The heroine, Lucy Honeychurch (Helena Bonham Carter really could do a great turn in a corset) plays Beethoven with a passion. Meeting the unconventional Emersons (a father and son) on the Grand Tour, she is reprimanded by her very correct spinster cousin, Charlotte (Maggie Smith). And what is the real issue at hand? - the ladies have been shortchanged out of a "room with a view" of Florence's Duomo. The Emersons have a view, and "indelicately" offer to swap rooms. What follows is a comedy of manners, with a contrast between the passion of the strong sunlight of an Italian cornfield (with just the faint hint of drains in the air) and the ordered home life in Kent, where the roses must be tied up so they don't blow about in the wind and girls mustn't bathe in the woodland pool. Played by a faultless ensemble cast, Lucy steadfastly makes the wrong choices throughout the film, nearly marrying the wrong man (a toe curling performance by Daniel Day Lewis). Throughout we're willing her to fall for the passionate, questing soul of George Emerson (who wouldn't swoon into Julian Sands' arms?). She is only rescued by the amiable old Mr Emerson (ah there was a time when every film had Denholm Elliot in it) who thankfully is prepared to speak plainly. This is a film to reflect the British psyche and is one of the best of the Merchant-Ivory-Jhabvala collaborations.
3 of 3 people found the following review helpful
on 18 June 2008
I fell in love with Florence Italy when I first saw this movie, oh so long time ago - 15 years ago, they say? I watched this movie on TV channel and I found it very enchanting. I have always love British films, and this is one of my favorites. When it came on DVD, I was happy to buy a copy to add to my collection. I don't want to write a lot about the story plot; just that all the actors were excellent, the Italian scenery was fantastic, and the victorian era was quite stiff! This is a great movie to watch again and again, on a lazy summer afternoon with some cool lemonade and yummy pasta!
9 of 10 people found the following review helpful
This movie has always been a favourite. The production is sublime, beautiful and evocative of the novel.
Quite a few reviewers seem to have the knives out for Forster, saying that he is a has-been, overrated, irrelevant and so on, or that he was obsessed with the disparity between the classes. Well, I have read that novel at least three times over the years, and I see none of that. I see where they might get that impression, but in my view they are missing the real story and meaning. Forster was not obsessed with class in this novel - he was using it was a device in the plot - an obstacle in the path of true love, which may win through no matter how you fight it. Anyway, that's the novel, this is the movie...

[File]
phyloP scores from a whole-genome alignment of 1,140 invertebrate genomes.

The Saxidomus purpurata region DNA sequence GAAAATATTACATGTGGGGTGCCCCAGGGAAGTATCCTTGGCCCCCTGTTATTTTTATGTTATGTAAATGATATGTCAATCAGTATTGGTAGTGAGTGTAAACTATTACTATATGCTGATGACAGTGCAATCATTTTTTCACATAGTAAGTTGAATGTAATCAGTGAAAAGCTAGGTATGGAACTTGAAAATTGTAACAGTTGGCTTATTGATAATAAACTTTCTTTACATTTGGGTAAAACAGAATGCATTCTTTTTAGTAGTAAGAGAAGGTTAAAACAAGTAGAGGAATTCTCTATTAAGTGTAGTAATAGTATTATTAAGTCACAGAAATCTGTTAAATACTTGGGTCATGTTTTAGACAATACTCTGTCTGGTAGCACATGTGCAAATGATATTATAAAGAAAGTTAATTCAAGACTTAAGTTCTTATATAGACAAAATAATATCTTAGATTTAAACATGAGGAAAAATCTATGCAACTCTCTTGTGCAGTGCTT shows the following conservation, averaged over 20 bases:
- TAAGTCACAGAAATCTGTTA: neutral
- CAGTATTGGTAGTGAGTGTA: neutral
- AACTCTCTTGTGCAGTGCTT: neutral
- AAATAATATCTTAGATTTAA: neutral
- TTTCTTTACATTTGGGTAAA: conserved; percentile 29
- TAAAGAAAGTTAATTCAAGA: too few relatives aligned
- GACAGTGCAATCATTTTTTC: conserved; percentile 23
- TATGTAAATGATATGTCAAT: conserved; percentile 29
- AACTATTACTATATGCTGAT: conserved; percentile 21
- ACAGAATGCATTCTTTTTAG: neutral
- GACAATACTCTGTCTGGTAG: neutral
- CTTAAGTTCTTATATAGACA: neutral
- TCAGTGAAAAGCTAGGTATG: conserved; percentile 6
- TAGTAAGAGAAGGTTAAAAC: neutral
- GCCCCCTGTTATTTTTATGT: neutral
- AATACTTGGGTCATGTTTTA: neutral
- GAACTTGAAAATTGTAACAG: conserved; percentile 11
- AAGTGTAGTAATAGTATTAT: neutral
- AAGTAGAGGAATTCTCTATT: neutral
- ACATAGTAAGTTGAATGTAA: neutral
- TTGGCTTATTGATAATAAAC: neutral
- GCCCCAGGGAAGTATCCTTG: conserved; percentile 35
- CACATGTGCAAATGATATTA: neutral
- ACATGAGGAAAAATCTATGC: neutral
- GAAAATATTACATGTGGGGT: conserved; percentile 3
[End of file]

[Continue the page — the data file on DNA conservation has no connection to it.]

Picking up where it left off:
The story follows the sexual awakening (or perhaps more accurately romantic awakening) of Lucy. On encountering the free-thinking Mr emerson and his son, George, her view of the world is challenged for the first time. However, the curious brooding and sudden wanton directness of George begins to unlock Lucy's passion - a passion hitherto revealed or vented only in her piano playing.
The story continues with the growing love between Lucy and George, which is hindered by Lucy's preconditioning to do, say and be the right thing. Her outward rage at George, and her eventual match with the incapable and conceited snob Cecil Vyse (the exact opposite of Lucy), sets up the conflict for the final part of the story.
Daniel Day-Lewis is tremendous as the awful Cecil. Anyone who has read the novel must surely see that Lewis has captured the character exactly. Helena Bonham Carter has received much flack for her acting in this movie, but to me she is utterly brilliant in the role. Her frowning discontent is palpable on the screen, and clearly shows her inner angst. This angst is, of course, at the hub of the story. Without it she is just a pretty girl discovering love. She is Lucy, just as Colin Firth is Mr Darcy. It is Helena's signature role, even if in later years she has tried to shake it off.
The homosexual elements, coded in mention of "A Shropshire Lad" and so on, as well as in the more obvious naked cavorting in the pond (the pond itself being a metaphor) give the movie another depth altogether. This is, of course, all in the novel, there to be detected by the knowing reader. This is another mark of the movie's subtelty and sensitivity to Forster's work.
If I have any criticism of the movie, it is that it misses out the chapters set in Rome (coming after Florence and before England). It may be that to appreciate the subtelty of the plot and its telling, one must have read the novel. There certainly is an advantage in having read it, but the movie holds up very well on its own terms.